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The True Path of the iPhone

The True Path of the iPhone

By Kianna Acevedo, Claudia Benito, and Katie Hallman (SUNY Cortland)

Introduction

Apple is a company that’s consistently in high demand because of their products. Long lines of people camp out in undesirable weather to purchase an expensive phone to satisfy materialistic needs. However, many people who desire the newest Apple product worldwide often do not ponder the journey behind Apple products: starting from the employees experiencing inhumane working conditions, to the mass production detail, the profit of their products, and the role of packing. Most of Apple’s supplier companies and factory employees are located in China (majority), Korea, Singapore, Japan, Malaysia, Vietnam, Brazil, Taiwan, and the Philippines (#Apple). Apple manufacturers took over multiple spots in Asia, while many of the Apple pieces are shipped to the U.S. for reselling. It is stated on the Apple box, blending in with the rest of the text: “Designed by Apple in California, Assembled in China.” Apple professes its products to be patriotically made in the United States. Yet, California is only part of the beginning storyline regarding the Apple company. The immense popularity of Apple products links to the mass production of not only one, but multiple trendy and top-rated products because of how all Apple products are made to work together under the same unique software and features. What customers do not get to see is how the appetite for Apple products, such as the iPhone that comes out with newer, slightly differently designed, added on features, creates a wildly unhealthy work climate for the employees who make the vision of the iPhone a physical item. Consumers are aware that Apple products are “made in California,” yet, it was the idea that was birthed in California. While the majority of the phone, along with its small gadgets, are manufactured across Asia and other undeveloped areas in multiple countries.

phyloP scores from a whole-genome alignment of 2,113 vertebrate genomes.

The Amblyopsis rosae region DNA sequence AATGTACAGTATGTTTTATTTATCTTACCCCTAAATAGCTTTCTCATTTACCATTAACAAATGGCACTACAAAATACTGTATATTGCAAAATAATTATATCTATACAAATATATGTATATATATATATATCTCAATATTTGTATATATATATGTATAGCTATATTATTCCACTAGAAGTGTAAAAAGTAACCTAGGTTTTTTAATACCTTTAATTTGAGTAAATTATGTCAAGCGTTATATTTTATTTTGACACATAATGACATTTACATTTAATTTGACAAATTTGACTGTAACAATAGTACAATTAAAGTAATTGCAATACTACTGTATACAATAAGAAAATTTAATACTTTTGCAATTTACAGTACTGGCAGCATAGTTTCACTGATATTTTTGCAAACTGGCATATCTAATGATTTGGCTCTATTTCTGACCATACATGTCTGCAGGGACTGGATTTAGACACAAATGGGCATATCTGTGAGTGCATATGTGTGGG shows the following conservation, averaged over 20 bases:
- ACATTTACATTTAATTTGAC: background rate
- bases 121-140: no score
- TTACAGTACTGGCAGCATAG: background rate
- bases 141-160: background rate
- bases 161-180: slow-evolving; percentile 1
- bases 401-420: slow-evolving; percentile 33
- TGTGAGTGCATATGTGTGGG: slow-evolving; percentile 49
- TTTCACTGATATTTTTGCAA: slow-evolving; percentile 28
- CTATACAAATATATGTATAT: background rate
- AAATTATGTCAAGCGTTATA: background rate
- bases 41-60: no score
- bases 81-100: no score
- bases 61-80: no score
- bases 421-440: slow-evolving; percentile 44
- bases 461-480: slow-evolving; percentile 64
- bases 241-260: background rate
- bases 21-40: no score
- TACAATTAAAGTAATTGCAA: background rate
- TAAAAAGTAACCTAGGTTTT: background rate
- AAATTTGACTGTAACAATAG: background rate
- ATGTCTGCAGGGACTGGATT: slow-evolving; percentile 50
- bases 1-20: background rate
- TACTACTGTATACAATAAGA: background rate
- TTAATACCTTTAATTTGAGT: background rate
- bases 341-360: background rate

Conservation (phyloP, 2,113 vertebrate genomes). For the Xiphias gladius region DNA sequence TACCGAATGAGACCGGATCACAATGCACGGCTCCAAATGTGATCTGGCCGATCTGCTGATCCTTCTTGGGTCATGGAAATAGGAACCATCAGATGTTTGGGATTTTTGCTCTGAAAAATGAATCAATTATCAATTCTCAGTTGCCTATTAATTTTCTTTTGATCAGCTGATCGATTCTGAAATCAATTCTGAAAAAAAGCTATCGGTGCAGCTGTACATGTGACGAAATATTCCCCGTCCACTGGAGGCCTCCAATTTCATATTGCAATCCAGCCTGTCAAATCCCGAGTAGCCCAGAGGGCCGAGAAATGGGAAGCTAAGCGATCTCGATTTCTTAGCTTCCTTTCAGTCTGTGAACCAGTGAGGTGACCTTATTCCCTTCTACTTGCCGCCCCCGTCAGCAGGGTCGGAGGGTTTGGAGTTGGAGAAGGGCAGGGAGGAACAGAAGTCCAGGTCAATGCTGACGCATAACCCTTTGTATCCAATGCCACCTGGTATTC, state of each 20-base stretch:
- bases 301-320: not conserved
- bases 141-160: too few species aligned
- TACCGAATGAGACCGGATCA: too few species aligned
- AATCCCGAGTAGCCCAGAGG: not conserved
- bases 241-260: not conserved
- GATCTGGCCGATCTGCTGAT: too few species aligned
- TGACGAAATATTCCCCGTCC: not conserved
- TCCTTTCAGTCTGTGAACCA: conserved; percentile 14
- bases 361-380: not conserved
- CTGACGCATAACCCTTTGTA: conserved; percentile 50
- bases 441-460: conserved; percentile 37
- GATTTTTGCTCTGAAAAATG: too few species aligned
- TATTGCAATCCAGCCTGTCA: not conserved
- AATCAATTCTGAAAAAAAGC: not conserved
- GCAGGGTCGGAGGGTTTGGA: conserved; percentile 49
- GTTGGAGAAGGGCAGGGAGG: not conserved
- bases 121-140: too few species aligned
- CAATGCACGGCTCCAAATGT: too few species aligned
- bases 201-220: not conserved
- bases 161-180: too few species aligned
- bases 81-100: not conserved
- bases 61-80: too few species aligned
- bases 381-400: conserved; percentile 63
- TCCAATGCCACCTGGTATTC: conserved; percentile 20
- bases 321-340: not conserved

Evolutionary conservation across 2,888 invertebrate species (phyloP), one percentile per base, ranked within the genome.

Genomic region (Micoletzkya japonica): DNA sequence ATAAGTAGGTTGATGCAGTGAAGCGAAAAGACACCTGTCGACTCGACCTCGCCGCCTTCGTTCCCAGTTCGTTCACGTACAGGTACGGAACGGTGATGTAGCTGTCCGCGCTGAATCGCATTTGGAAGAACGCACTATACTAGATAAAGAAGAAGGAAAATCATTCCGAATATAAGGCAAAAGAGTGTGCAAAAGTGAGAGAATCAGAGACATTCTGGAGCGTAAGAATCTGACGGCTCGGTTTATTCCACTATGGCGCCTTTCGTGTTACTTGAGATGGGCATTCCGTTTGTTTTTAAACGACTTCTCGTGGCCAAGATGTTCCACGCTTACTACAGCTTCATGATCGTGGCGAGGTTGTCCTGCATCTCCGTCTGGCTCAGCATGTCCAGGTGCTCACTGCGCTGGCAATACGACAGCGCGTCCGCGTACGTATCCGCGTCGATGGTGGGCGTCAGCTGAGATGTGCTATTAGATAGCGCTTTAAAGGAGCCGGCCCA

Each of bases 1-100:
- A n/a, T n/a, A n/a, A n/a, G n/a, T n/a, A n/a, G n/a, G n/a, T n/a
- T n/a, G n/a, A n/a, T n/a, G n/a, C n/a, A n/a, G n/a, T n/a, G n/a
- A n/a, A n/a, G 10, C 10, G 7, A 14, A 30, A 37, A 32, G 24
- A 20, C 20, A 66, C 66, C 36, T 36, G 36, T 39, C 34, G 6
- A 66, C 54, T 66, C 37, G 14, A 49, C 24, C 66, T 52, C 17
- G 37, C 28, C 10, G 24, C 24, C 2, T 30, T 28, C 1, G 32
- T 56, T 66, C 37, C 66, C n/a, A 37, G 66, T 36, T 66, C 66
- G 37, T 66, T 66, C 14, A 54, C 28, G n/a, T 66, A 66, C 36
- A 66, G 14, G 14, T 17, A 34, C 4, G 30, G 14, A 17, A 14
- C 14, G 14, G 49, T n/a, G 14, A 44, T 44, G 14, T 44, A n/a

There have been #press articles ​ released depicting the factories in Asia where parts of the iPhone are built. Journalists revealed that female employees hired in these factories are prone to work in harsh conditions and receive a significantly lower wage, considering that Apple is a multi-billion-dollar company. As three SUNY Cortland English majors whom all own the iPhone, we decided to explore how this luxurious electronic was made so accessible for us to achieve with a few hundred dollars. The personal story of every consumer’s iPhone is a piece of what the consumer is buying. In this blog, we aim to enlighten our readers about the immense, strenuous, and cautious labor, linked to the billion-dollar production of the iPhone.

Mistreatment in the Workplace

Many Asian workers face inhumane working conditions in Apple association manufacturing companies. In these factories, employees spend around twelve hours a day, six days a week at the factory plant working so hard that they “may develop psychological problems,” due to the unrealistic quota expected for each worker (Levidow). Thousands of workers have been hired and coerced into free dorm housing, yet find out that they have 12 other roommates in what mirrors a jail cell, and they’re forced into paying exorbitantly high bills for electricity and water.

Apple is one of the wealthiest companies on the entire planet. According to #Statista​, “In 2018, Apple announced its highest annual revenue to date with 265.6 billion U.S. dollars generated in revenue. About 218 billion U.S. dollars of this was generated by sales of the iPhone, meaning that the smart device was responsible for an average of around 82 percent of the company’s total global revenue.” However, the employees are not paid fairly for their hard labor. It turns out that the China Labor Watch found “evidence that the use of dispatch workers and the number of hours of overtime work carried out by employees... was not consistent with company guidelines” (​CNBC​). In addition, the working conditions in the Foxconn location at Zhengzhou were no better: they had issues that violated Apple’s code of conduct regarding wages, employers, and labor hours. Apple’s code of conduct states: “Apple is committed to the highest standards of social and environmental responsibility and ethical conduct,” as well as promising the contrasted actions happening at Foxconn (Apple). However, Apple has released statements regarding their acceptance of breaking Chinese Labor Laws. Apple’s supplier code of conduct states: “Workers must be treated with the utmost dignity and respect...Workers shall have the right to refuse unsafe work and to report unhealthy working conditions” (CNBC).